Social capital refers to the relationships we have with each other; the shared norms, values and understanding which facilitate us working together. Any relationship, economic or otherwise, must begin with trust, a crucial component of social capital. Banks would be chronically crippled by “bank runs” if depositors lacked trust in them. The current crisis in the West is in part a manifestation of “bank runs” on “shadow banking” institutions by major (corporate) depositors. Likewise, even the most meticulous contract crafted by finicky lawyers cannot substitute for trust. Only peace treaties imposed by the victor upon the vanquished do not involve element of trust.

Perversely our preoccupation with unity with its attendant intolerance of divergent views erodes our social capital and poisons our relationships, in economics and other areas. It makes an UMNO government deny contracts to competent Malays simply because they sympathize with the opposition. We already see this poison spread to other spheres, as with some mosques reserved only for UMNO Malays.

By focusing less on our misguided quest for “unity” and more on learning to tolerate the differences amongst us, we enhance our social capital. I would go beyond simply tolerating to embracing and welcoming these differences. Only through robust debates and subjecting our views to the rigorous scrutiny of the marketplace of ideas could we ensure that we would not be pursuing a false path.

So if unity is equated with unanimity, then the less “united” Malays are the better. What we desperately need is a diversity of fresh views and perspectives to replace our current fossilized mindsets. Interestingly, once Malays can tolerate if not embrace the differences amongst us, then we are more likely to tolerate and embrace differences with our fellow Malaysians. That can only be good for plural Malaysia.

Tuanku Muhammad Faris, A Sultan With People's Well-Being At Heart

KOTA BAHARU, Sept 13 (Bernama) -- Newly-proclaimed Sultan of Kelantan Tuanku Muhammad Faris Petra Ibni Sultan Ismail Petra is described by many as a ruler with the people's well-being at heart.

He has been going around the state, visiting villages and Orang Asli settlements, to be with the people and listen to their problems.

Wearing his trademark robe and "gumbang" Malay attire and "kopiah" (cap), he is unassuming and always at ease as he mingles with the people.

At one time in Pantai Damat, Bachok, Tuanku Muhammad Faris Petra visited an ailing single mother, who relied only on assistance from the Welfare Department.

Sitting cross-legged at the home of Azizah Abdullah, 41, and her three children, Tuanku Muhammad Faris Petra asked her how she was doing, and was deeply touched by the sufferings of the family.

He offered words of encouragement, telling her children that he hoped they would be successful in their education, and handed over his personal contribution.

Tuanku Muhammad Faris Petra, 41, was today proclaimed as the Sultan of Kelantan, succeeding his father Tuanku Ismail Petra Almarhum Sultan Yahya Petra.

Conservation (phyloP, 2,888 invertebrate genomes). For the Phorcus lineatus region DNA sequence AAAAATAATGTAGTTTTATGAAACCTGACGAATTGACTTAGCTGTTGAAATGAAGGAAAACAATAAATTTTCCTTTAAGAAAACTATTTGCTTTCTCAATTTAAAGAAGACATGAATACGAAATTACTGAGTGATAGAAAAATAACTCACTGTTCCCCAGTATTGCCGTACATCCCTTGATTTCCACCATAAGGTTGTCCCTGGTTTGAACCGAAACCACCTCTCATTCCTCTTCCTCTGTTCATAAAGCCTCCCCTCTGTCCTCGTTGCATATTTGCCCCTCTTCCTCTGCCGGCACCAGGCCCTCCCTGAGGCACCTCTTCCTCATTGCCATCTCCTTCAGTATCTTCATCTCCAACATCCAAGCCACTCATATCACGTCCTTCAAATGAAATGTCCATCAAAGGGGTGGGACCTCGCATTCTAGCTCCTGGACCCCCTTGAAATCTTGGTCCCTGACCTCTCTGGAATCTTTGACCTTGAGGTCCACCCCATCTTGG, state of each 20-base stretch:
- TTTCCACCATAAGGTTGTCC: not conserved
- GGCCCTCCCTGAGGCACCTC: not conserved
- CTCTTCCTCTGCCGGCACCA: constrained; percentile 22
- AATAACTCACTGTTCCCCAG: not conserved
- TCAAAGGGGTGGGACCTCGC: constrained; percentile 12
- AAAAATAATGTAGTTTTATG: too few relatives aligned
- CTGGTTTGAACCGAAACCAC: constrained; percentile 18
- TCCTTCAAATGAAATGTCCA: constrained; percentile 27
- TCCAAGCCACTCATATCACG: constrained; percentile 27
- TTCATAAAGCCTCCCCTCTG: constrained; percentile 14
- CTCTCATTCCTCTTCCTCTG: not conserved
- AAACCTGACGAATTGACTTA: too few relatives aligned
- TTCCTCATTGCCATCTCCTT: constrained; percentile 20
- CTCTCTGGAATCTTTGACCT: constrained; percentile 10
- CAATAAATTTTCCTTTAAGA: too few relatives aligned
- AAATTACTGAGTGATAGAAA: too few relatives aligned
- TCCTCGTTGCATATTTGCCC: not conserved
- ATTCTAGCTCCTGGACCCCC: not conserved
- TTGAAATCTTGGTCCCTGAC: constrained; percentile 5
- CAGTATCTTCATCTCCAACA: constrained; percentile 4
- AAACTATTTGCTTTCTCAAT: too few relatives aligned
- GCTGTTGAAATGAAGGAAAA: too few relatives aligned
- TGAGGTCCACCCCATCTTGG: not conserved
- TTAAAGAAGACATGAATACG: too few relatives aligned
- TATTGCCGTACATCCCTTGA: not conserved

The eldest prince of Tuanku Ismail Petra has three siblings, namely Tengku Bendahara Tengku Muhammad Faiz Petra, Tengku Temenggong Tengku Muhammad Fakhry Petra and Tengku Amalin A'Ishah Putri.

He received his early education in Kota Baharu and Kuala Lumpur and later at the Oakham School, in Rutland, England until 1989 before pursuing his education in diplomatic studies at St Cross College, Oxford, United Kingdom and Oxford Centre for Islamic Studies until 1991.

He was born on Oct 6, 1969 and was made the Crown Prince in October 1985 and the Regent of Kelantan last year.

An avid reader and fan of four-wheel-drive vehicle expedition, horse sports, bowling and archery, he also follows closely the development in and outside the country.

He has been going to the ground, meeting the people, often quietly, away from the glare of the media.

Tuanku Muhammad Faris Petra also involves in many charity organisations and has been appointed the Commander of the 506 Territorial Army Regiment with a rank of Brigadier General (Honorary).

Death in custody – Samiyati Indrayani Zulkarnain Putra (Wangsa Maju police station, 12 Sept 2006)

Four years ago yesterday, 45-year old Samiyati Indrayani Zulkarnain Putra died in police custody at the Wangsa Maju police station.

The mother of five was found dead in her cell three days after her arrest on 10 Sept 2006, and the police classified this as sudden death.

According to the post-mortem report, Samiyati Indrayani Zulkarnain Putra’s death was due to intra-cerebral hemorrhage with intra-ventricular extension and perforated gastric ulcer. However, when her brother, Monashofian Putra, saw her body in the Kuala Lumpur Hospital, he reported that Samiyati Indrayani Zulkarnain Putra had bruises on her face, body, legs and neck.

Monashofian Putra lodged a police report and urged the police to investigate, among others, the bruises, the reasons why the police had not sent Samiyati Indrayani Zulkarnain Putra to the hospital immediately when they informed him, via a text message, that she was in a serious condition, and why the doctor only arrived two-and-a-half hour after her death.

Despite the requirement that all custodial deaths be investigated by inquiries conducted pursuant to Chapter XXXII of the Criminal Procedure Code, it does not appear that an inquest has been conducted into Samiyati Indrayani Zulkarnain Putra’s death.

Every death in custody must be thoroughly and impartially investigated.  Samiyati Indrayani Zulkarnain Putra’s death must not be relegated to a mere statistic.